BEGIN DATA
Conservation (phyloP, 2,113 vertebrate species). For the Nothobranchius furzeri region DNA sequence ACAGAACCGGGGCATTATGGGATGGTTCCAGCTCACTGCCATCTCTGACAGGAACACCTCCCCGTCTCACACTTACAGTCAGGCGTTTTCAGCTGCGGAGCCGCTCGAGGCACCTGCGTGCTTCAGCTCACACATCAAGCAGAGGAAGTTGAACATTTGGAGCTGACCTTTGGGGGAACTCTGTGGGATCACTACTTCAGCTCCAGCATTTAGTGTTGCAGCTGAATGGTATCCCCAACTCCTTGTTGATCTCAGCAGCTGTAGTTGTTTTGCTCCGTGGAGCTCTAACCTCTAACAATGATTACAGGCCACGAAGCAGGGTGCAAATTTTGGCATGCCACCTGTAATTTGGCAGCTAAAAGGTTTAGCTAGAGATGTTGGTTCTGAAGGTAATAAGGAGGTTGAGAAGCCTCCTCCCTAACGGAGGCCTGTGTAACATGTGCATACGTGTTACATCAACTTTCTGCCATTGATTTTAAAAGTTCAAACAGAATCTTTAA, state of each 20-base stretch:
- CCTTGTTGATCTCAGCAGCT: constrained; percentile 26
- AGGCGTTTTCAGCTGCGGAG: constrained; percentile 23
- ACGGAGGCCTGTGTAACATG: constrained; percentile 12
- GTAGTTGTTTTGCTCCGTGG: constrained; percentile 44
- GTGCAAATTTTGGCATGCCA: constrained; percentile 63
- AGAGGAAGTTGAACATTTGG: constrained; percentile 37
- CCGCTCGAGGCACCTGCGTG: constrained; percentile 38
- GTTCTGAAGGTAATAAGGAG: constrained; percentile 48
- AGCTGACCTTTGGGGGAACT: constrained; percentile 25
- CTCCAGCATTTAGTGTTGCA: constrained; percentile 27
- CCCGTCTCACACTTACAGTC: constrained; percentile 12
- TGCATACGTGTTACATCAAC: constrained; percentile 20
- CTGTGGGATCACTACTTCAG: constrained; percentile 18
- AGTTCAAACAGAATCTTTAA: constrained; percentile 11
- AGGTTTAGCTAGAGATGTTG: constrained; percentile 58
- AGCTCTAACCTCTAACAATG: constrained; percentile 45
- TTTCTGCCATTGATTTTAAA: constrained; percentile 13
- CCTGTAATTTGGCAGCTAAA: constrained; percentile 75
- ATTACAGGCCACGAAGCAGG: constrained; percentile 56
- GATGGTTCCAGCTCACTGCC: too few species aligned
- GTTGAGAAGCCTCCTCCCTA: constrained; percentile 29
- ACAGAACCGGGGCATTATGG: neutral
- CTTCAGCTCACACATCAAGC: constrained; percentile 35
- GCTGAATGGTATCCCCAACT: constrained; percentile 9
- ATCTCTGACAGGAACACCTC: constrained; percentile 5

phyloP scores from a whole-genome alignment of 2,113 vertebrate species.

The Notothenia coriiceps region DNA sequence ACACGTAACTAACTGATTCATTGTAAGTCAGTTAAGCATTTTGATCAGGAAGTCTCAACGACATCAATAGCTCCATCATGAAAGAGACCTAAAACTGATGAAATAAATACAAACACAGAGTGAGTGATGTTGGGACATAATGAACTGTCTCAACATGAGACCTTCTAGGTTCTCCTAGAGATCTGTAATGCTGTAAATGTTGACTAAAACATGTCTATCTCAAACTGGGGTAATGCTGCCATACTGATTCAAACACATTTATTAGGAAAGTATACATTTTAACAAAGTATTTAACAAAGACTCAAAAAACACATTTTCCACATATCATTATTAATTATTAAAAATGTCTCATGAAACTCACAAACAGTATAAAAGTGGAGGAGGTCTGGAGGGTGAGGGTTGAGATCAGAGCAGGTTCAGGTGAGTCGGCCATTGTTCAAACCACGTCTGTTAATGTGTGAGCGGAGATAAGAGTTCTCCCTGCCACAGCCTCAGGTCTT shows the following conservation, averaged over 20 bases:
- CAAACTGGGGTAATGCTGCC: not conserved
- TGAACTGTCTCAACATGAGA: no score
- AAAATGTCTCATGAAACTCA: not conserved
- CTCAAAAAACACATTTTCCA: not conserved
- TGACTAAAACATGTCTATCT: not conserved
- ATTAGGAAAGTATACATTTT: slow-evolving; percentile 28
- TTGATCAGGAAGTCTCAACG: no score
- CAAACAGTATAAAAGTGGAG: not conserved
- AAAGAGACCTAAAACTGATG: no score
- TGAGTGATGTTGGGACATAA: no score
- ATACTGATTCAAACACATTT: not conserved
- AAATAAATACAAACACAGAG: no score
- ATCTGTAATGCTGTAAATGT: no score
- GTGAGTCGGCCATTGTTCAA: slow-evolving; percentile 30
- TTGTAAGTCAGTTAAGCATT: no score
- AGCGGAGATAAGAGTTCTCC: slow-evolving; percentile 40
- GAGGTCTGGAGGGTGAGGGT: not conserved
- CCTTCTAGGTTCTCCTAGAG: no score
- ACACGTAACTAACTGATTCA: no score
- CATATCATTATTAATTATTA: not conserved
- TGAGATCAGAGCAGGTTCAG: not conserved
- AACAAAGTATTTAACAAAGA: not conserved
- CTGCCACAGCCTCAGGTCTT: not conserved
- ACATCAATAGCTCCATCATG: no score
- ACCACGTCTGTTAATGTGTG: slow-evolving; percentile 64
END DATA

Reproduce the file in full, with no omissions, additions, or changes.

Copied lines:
Conservation (phyloP, 2,113 vertebrate species). For the Nothobranchius furzeri region DNA sequence ACAGAACCGGGGCATTATGGGATGGTTCCAGCTCACTGCCATCTCTGACAGGAACACCTCCCCGTCTCACACTTACAGTCAGGCGTTTTCAGCTGCGGAGCCGCTCGAGGCACCTGCGTGCTTCAGCTCACACATCAAGCAGAGGAAGTTGAACATTTGGAGCTGACCTTTGGGGGAACTCTGTGGGATCACTACTTCAGCTCCAGCATTTAGTGTTGCAGCTGAATGGTATCCCCAACTCCTTGTTGATCTCAGCAGCTGTAGTTGTTTTGCTCCGTGGAGCTCTAACCTCTAACAATGATTACAGGCCACGAAGCAGGGTGCAAATTTTGGCATGCCACCTGTAATTTGGCAGCTAAAAGGTTTAGCTAGAGATGTTGGTTCTGAAGGTAATAAGGAGGTTGAGAAGCCTCCTCCCTAACGGAGGCCTGTGTAACATGTGCATACGTGTTACATCAACTTTCTGCCATTGATTTTAAAAGTTCAAACAGAATCTTTAA, state of each 20-base stretch:
- CCTTGTTGATCTCAGCAGCT: constrained; percentile 26
- AGGCGTTTTCAGCTGCGGAG: constrained; percentile 23
- ACGGAGGCCTGTGTAACATG: constrained; percentile 12
- GTAGTTGTTTTGCTCCGTGG: constrained; percentile 44
- GTGCAAATTTTGGCATGCCA: constrained; percentile 63
- AGAGGAAGTTGAACATTTGG: constrained; percentile 37
- CCGCTCGAGGCACCTGCGTG: constrained; percentile 38
- GTTCTGAAGGTAATAAGGAG: constrained; percentile 48
- AGCTGACCTTTGGGGGAACT: constrained; percentile 25
- CTCCAGCATTTAGTGTTGCA: constrained; percentile 27
- CCCGTCTCACACTTACAGTC: constrained; percentile 12
- TGCATACGTGTTACATCAAC: constrained; percentile 20
- CTGTGGGATCACTACTTCAG: constrained; percentile 18
- AGTTCAAACAGAATCTTTAA: constrained; percentile 11
- AGGTTTAGCTAGAGATGTTG: constrained; percentile 58
- AGCTCTAACCTCTAACAATG: constrained; percentile 45
- TTTCTGCCATTGATTTTAAA: constrained; percentile 13
- CCTGTAATTTGGCAGCTAAA: constrained; percentile 75
- ATTACAGGCCACGAAGCAGG: constrained; percentile 56
- GATGGTTCCAGCTCACTGCC: too few species aligned
- GTTGAGAAGCCTCCTCCCTA: constrained; percentile 29
- ACAGAACCGGGGCATTATGG: neutral
- CTTCAGCTCACACATCAAGC: constrained; percentile 35
- GCTGAATGGTATCCCCAACT: constrained; percentile 9
- ATCTCTGACAGGAACACCTC: constrained; percentile 5

phyloP scores from a whole-genome alignment of 2,113 vertebrate species.

The Notothenia coriiceps region DNA sequence ACACGTAACTAACTGATTCATTGTAAGTCAGTTAAGCATTTTGATCAGGAAGTCTCAACGACATCAATAGCTCCATCATGAAAGAGACCTAAAACTGATGAAATAAATACAAACACAGAGTGAGTGATGTTGGGACATAATGAACTGTCTCAACATGAGACCTTCTAGGTTCTCCTAGAGATCTGTAATGCTGTAAATGTTGACTAAAACATGTCTATCTCAAACTGGGGTAATGCTGCCATACTGATTCAAACACATTTATTAGGAAAGTATACATTTTAACAAAGTATTTAACAAAGACTCAAAAAACACATTTTCCACATATCATTATTAATTATTAAAAATGTCTCATGAAACTCACAAACAGTATAAAAGTGGAGGAGGTCTGGAGGGTGAGGGTTGAGATCAGAGCAGGTTCAGGTGAGTCGGCCATTGTTCAAACCACGTCTGTTAATGTGTGAGCGGAGATAAGAGTTCTCCCTGCCACAGCCTCAGGTCTT shows the following conservation, averaged over 20 bases:
- CAAACTGGGGTAATGCTGCC: not conserved
- TGAACTGTCTCAACATGAGA: no score
- AAAATGTCTCATGAAACTCA: not conserved
- CTCAAAAAACACATTTTCCA: not conserved
- TGACTAAAACATGTCTATCT: not conserved
- ATTAGGAAAGTATACATTTT: slow-evolving; percentile 28
- TTGATCAGGAAGTCTCAACG: no score
- CAAACAGTATAAAAGTGGAG: not conserved
- AAAGAGACCTAAAACTGATG: no score
- TGAGTGATGTTGGGACATAA: no score
- ATACTGATTCAAACACATTT: not conserved
- AAATAAATACAAACACAGAG: no score
- ATCTGTAATGCTGTAAATGT: no score
- GTGAGTCGGCCATTGTTCAA: slow-evolving; percentile 30
- TTGTAAGTCAGTTAAGCATT: no score
- AGCGGAGATAAGAGTTCTCC: slow-evolving; percentile 40
- GAGGTCTGGAGGGTGAGGGT: not conserved
- CCTTCTAGGTTCTCCTAGAG: no score
- ACACGTAACTAACTGATTCA: no score
- CATATCATTATTAATTATTA: not conserved
- TGAGATCAGAGCAGGTTCAG: not conserved
- AACAAAGTATTTAACAAAGA: not conserved
- CTGCCACAGCCTCAGGTCTT: not conserved
- ACATCAATAGCTCCATCATG: no score
- ACCACGTCTGTTAATGTGTG: slow-evolving; percentile 64